• Janet Kirsch

The long tail cast on - tips and tricks

Regardless of how long you've been knitting, you're probably aware that there are a LOT of different ways to put stitches on your needles. My favorite method of casting on, without a doubt, is the long tail cast on. It creates a nice, stretchy end to my knitted fabric, and it looks very "finished." If you aren't familiar with this method (or if it has been a while, and you're not sure how to go about using it), there are lots of great tutorials online, like this one from knitty.com or this one from verypink.com.

The long tail cast on gives a tidy, stretchy edge to your work.

The only real downside to the long tail cast on, once you've got it down, is figuring out how long the long tail should actually be (few things are as frustrating as getting to stitch 145 of a 150 stitch cast on, only to learn that you underestimated the length of your tail!). Here are two easy ways to estimate how much yarn you should save for your tail:

1. Wrap the yarn around the needle the same number of times as the number of your cast on stitches. The long tail cast on takes approximately the same amount of yarn per stitch from both the tail and the skein side of your slip knot, so if your pattern calls for you to cast on 60 stitches, the long tail should be able to wrap around your needle 60 times, with a little to spare. One thing to keep in mind -- try to keep your wrap tension similar to your stitch tension. Don't wrap too tightly! Also, don't waste your time wrapping your needle 60 times. Just wrap a fraction of the stitches (in this example, I would wrap 15 times), and then measure out the correct number of repeats (4 x 15 = 60 wraps). It's not always a perfect technique, but it usually gives you a good estimate for your tail.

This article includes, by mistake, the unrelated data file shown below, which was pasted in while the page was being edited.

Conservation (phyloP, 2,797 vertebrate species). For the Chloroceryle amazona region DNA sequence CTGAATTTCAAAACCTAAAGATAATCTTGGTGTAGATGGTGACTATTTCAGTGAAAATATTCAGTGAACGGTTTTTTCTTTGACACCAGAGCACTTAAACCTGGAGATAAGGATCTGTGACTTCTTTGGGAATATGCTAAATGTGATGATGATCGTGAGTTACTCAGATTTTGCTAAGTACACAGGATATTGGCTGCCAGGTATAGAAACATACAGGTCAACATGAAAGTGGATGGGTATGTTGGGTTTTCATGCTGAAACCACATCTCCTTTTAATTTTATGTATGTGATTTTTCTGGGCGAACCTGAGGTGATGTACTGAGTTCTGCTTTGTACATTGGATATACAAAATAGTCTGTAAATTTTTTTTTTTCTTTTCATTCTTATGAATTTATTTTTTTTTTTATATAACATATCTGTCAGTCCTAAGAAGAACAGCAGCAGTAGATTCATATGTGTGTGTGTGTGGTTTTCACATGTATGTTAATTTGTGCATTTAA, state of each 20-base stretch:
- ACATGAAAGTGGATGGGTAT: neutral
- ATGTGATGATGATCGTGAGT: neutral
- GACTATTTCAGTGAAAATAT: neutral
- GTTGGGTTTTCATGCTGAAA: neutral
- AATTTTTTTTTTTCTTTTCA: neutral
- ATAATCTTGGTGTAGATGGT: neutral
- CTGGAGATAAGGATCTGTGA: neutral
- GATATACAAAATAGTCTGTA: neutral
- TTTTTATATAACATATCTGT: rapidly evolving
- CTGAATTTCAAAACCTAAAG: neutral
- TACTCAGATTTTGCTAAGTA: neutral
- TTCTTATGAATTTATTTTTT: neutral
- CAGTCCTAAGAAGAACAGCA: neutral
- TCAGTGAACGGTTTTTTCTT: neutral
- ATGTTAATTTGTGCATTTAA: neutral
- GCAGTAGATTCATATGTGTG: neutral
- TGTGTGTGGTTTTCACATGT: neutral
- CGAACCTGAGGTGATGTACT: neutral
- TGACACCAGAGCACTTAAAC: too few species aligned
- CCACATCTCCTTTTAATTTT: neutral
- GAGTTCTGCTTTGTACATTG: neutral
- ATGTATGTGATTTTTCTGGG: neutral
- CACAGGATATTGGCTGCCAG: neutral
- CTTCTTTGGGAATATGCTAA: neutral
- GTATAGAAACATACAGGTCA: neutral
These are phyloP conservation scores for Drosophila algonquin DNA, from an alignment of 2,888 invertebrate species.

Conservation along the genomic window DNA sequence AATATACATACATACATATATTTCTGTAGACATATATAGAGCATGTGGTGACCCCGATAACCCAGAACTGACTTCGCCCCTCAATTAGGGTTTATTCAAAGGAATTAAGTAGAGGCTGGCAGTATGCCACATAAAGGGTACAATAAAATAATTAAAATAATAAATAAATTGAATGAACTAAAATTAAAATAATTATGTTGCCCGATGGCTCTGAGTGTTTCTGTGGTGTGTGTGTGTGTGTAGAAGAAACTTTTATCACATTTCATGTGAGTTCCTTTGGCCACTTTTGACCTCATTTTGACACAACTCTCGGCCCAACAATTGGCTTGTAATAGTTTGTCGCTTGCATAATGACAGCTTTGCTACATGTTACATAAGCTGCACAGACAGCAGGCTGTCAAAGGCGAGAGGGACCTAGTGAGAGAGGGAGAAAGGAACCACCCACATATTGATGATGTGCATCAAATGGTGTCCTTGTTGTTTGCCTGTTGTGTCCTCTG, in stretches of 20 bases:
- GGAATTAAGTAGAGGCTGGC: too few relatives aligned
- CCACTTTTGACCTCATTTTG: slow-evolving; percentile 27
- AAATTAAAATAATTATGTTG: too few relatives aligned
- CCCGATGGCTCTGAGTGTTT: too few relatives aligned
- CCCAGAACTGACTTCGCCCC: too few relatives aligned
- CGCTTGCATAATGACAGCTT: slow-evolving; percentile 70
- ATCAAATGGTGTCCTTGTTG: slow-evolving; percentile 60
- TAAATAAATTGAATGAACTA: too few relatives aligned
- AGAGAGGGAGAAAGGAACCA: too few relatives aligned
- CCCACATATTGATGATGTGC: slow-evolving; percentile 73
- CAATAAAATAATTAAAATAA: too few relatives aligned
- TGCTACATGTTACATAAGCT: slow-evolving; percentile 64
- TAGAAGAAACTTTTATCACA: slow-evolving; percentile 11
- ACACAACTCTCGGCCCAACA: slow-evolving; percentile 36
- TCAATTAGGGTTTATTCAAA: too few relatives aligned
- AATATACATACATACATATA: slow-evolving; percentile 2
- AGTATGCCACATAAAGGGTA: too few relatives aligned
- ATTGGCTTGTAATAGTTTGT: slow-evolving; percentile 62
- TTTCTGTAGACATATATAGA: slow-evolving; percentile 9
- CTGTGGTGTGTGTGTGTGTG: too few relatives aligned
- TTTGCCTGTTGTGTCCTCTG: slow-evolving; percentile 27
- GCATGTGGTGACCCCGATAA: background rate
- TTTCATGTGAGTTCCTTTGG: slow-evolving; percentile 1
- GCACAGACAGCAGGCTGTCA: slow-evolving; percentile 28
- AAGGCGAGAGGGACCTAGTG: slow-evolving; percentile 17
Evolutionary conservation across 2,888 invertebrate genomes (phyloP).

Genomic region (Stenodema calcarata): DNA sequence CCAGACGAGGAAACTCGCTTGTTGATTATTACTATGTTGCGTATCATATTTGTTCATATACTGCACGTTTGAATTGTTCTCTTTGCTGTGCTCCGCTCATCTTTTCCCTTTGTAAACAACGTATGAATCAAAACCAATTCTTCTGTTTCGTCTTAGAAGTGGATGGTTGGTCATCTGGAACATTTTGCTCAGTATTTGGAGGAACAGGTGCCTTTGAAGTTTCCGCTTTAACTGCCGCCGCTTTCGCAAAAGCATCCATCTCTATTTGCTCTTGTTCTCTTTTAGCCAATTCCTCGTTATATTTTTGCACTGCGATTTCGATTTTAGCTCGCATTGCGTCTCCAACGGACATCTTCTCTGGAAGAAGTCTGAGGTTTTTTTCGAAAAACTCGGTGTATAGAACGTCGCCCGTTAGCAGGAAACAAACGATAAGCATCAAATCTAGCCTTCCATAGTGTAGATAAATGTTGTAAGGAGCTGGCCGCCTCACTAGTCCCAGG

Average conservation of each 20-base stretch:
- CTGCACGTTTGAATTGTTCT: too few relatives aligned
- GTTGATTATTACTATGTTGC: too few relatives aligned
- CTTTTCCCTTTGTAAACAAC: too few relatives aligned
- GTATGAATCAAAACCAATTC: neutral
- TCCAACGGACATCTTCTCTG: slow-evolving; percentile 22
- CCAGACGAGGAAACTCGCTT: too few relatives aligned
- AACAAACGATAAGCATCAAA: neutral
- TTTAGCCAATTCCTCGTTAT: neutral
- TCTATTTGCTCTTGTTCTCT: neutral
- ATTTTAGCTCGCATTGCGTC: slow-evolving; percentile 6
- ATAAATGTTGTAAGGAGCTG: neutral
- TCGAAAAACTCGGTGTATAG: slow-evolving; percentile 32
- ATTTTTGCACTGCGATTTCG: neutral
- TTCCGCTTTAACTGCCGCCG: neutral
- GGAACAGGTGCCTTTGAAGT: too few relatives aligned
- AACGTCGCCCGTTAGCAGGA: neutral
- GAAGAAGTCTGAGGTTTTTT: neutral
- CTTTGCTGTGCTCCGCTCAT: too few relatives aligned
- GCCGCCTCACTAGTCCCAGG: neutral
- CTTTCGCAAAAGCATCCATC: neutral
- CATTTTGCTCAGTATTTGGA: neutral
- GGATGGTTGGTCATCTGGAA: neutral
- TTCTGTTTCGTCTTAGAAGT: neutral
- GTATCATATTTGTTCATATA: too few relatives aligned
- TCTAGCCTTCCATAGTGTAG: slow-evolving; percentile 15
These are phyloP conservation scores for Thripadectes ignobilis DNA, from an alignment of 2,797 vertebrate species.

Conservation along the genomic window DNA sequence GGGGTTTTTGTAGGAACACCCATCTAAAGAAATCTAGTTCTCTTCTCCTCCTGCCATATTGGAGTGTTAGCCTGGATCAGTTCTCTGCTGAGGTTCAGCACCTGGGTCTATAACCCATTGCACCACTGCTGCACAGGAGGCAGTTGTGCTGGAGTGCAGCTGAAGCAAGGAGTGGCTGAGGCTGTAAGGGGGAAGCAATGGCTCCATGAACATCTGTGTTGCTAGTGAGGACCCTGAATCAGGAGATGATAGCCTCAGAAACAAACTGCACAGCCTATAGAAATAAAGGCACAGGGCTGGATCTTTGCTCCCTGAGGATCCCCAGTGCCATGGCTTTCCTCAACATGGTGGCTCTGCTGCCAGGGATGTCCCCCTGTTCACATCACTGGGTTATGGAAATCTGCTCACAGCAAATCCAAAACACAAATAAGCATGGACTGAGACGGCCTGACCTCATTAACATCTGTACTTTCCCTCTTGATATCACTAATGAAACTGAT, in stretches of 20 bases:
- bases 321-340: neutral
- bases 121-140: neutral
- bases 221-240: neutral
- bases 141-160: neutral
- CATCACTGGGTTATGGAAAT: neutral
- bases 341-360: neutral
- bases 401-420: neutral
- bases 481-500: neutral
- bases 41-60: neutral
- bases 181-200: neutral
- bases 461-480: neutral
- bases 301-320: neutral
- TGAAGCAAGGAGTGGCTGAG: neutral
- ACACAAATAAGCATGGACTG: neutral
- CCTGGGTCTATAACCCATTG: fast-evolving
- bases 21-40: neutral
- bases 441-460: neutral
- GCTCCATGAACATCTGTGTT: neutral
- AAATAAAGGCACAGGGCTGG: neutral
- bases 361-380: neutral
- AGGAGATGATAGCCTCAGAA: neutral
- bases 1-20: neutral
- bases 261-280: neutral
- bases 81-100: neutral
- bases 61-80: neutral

Five wraps = five stitches

2. Use the other end of your skein (or the yarn from another skein) as your long tail. I have to confess -- I learned this technique from Kait, and it's awesome. Just hold the two ends together in your slip knot, then cast on the number of stitches you need. If you use this technique, don't include the slip knot in your stitch count -- once you finish your first row, just slip the slip knot off of your needle.

I used the teal yarn for the long tail. Be sure to cast on one more stitch than usual, and slip the slip knot off your needle after you're finished.

I hope you find these tips as helpful as I do -- they have cemented the long tail cast on as my 'go-to' method for putting stitches on my needles.

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